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guise

[gahyz] /gaɪz/
noun
1.
general external appearance; aspect; semblance:
an old principle in a new guise.
2.
assumed appearance or mere semblance:
under the guise of friendship.
3.
style of dress:
in the guise of a shepherd.
4.
Archaic. manner; mode.
verb (used with object), guised, guising.
5.
to dress; attire:
children guised as cowboys.
verb (used without object), guised, guising.
6.
Scot. and North England. to appear or go in disguise.
Origin of guise
1175-1225
1175-1225; (noun) Middle English g(u)ise < Old French < Germanic; see wise2: (v.) Middle English gisen, derivative of the noun
Can be confused
guise, guys.
Synonyms
1. form, shape. See appearance.

Guise

[geez] /giz/
noun
1.
François de Lorraine
[frahn-swa duh law-ren] /frɑ̃ˈswa də lɔˈrɛn/ (Show IPA),
2nd Duc de, 1519–63, French general and statesman.
2.
his son, Henri I de Lorraine
[ahn-ree] /ɑ̃ˈri/ (Show IPA),
Duc de, 1550–88, French general and leader of opposition to the Huguenots.
Dictionary.com Unabridged
Based on the Random House Dictionary, © Random House, Inc. 2015.
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Examples from the Web for guise
Contemporary Examples
Historical Examples
  • Faith, but is it true that the Duke of guise is indeed coming this way?

    The White Plumes of Navarre Samuel Rutherford Crockett
  • His first visit to the Morton apartment that day had been in the guise of a workman.

    The Film of Fear Arnold Fredericks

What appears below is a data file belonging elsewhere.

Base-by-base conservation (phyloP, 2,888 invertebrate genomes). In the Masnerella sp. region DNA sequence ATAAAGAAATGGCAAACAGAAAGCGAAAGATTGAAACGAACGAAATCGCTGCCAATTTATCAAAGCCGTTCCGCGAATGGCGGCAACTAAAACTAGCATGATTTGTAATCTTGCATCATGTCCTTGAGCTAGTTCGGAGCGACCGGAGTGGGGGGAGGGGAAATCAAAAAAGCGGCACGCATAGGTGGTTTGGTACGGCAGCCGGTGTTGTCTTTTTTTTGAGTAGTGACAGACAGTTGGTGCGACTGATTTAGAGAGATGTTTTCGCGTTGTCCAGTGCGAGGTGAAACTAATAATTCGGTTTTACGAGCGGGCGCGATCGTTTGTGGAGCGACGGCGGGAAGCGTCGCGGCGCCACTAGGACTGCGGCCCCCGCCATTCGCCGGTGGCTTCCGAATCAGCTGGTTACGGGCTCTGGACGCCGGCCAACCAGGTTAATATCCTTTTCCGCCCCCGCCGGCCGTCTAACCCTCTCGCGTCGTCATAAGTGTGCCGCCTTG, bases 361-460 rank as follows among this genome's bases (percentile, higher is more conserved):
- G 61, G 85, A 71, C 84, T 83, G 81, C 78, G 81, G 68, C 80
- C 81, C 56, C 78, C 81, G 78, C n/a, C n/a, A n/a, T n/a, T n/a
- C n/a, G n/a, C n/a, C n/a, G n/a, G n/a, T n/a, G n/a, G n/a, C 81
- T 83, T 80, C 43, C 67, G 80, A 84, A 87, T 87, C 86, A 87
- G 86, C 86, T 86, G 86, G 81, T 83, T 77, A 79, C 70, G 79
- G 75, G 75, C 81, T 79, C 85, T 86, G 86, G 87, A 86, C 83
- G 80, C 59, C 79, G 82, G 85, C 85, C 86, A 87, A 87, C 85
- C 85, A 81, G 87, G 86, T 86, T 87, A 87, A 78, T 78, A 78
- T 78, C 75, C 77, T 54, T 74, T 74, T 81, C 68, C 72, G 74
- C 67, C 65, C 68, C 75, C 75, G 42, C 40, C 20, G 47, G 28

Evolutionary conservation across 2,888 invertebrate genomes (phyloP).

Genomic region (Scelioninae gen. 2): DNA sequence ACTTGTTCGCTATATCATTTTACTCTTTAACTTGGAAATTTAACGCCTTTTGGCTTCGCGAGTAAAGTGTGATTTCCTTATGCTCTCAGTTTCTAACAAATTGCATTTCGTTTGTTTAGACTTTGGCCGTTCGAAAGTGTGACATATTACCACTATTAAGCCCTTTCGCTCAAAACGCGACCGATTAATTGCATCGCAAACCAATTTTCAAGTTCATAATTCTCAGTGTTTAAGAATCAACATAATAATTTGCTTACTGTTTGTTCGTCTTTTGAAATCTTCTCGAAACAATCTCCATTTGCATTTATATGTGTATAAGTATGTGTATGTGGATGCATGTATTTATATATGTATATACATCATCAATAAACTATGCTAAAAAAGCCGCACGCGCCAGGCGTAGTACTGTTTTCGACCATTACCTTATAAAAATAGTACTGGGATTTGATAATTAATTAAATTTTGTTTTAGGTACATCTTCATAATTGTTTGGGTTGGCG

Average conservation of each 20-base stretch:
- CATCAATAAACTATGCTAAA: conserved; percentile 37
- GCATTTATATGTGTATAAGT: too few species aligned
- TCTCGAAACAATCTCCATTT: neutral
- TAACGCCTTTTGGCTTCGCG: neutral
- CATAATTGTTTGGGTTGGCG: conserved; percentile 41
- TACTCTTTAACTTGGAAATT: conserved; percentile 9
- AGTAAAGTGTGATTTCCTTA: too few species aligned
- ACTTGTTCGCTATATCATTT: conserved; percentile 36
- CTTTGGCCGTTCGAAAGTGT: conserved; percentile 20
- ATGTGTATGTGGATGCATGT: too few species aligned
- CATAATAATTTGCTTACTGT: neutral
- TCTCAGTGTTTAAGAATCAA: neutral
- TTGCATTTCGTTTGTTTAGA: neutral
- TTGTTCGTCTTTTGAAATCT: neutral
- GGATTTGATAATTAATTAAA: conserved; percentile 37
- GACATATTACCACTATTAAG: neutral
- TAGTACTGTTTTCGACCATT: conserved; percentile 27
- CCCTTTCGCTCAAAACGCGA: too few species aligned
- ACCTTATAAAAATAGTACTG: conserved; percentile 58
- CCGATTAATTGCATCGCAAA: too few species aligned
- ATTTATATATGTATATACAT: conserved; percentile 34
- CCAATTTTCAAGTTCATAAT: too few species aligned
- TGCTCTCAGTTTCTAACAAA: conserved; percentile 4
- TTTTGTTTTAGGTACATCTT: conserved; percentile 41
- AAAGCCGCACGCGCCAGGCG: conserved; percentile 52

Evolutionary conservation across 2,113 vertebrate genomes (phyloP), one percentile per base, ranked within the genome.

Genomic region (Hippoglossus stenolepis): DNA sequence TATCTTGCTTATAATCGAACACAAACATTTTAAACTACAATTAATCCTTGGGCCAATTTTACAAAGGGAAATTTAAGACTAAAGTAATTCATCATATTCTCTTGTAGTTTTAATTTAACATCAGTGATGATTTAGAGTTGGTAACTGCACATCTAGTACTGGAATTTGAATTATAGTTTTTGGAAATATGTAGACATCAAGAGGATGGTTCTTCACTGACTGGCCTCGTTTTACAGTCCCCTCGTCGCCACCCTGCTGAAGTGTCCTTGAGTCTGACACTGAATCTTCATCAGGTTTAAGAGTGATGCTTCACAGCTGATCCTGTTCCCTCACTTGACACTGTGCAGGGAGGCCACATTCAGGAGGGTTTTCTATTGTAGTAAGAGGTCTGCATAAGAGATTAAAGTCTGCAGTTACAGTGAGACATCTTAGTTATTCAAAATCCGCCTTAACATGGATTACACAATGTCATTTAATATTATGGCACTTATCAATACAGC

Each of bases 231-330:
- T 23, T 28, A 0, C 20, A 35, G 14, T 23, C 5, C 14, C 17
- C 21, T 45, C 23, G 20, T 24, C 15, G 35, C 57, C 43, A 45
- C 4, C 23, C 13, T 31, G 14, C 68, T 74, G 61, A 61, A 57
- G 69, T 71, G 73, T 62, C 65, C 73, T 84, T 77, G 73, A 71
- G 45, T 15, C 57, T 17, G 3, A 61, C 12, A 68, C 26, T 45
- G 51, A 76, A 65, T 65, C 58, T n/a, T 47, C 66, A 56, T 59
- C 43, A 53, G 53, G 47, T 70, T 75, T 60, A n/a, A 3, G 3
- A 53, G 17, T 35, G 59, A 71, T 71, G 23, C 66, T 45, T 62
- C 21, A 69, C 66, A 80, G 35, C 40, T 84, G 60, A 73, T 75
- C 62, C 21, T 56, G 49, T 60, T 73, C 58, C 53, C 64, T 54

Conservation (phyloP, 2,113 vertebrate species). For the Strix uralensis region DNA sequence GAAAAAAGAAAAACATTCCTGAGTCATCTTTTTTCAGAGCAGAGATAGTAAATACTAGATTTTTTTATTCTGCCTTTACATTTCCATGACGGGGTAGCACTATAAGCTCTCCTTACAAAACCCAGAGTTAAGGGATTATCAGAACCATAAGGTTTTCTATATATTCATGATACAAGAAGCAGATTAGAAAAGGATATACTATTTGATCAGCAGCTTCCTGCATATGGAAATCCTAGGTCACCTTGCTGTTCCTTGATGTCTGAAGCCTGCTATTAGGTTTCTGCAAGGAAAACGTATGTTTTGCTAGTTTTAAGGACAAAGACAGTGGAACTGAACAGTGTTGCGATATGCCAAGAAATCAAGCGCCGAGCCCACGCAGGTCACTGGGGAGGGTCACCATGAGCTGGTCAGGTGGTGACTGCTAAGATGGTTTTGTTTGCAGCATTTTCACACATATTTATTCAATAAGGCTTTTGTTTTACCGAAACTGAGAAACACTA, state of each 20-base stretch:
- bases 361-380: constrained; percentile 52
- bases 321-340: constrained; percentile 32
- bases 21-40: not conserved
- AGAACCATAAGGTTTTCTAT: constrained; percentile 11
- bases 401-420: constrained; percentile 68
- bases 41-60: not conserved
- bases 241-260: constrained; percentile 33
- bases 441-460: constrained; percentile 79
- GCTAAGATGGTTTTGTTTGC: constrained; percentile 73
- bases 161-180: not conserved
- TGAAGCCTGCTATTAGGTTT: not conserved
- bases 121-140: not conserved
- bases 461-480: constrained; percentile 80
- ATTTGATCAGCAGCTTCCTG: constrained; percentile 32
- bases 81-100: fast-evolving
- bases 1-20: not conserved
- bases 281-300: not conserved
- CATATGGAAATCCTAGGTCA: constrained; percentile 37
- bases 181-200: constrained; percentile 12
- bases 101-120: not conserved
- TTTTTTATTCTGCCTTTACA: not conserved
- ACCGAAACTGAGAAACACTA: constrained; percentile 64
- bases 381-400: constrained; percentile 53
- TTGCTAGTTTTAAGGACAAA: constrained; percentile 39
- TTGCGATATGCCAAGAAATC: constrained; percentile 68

• He was obliged to raise the siege of Metz, which was gallantly defended by the Duke of guise.

  • For the first time, he saw the woman whom he had loved, in her rightful woman's guise.

    Murder Point Coningsby Dawson
  • It is not its power, but its treachery that is dreadful—the guise of friendship hiding a baleful purpose underneath.

    The Tenants of Malory Joseph Sheridan Le Fanu
British Dictionary definitions for guise

guise

/ɡaɪz/
noun
1.
semblance or pretence: under the guise of friendship
2.
external appearance in general
3.
(archaic) manner or style of dress
4.
(obsolete) customary behaviour or manner
verb
5.
(dialect) to disguise or be disguised in fancy dress
6.
(transitive) (archaic) to dress or dress up
Word Origin
C13: from Old French guise, of Germanic origin; see wise²
Collins English Dictionary - Complete & Unabridged 2012 Digital Edition
© William Collins Sons & Co. Ltd. 1979, 1986 © HarperCollins
Publishers 1998, 2000, 2003, 2005, 2006, 2007, 2009, 2012
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Word Origin and History for guise
n.

late 13c., "style or fashion of attire," from Old French guise "manner, fashion, way," from Frankish *wisa or some similar Germanic source (cf. Old High German wisa "manner, wise;" see wise (n.)). Sense of "assumed appearance" is from 1660s, from earlier meaning "mask, disguise" (c.1500).

Online Etymology Dictionary, © 2010 Douglas Harper
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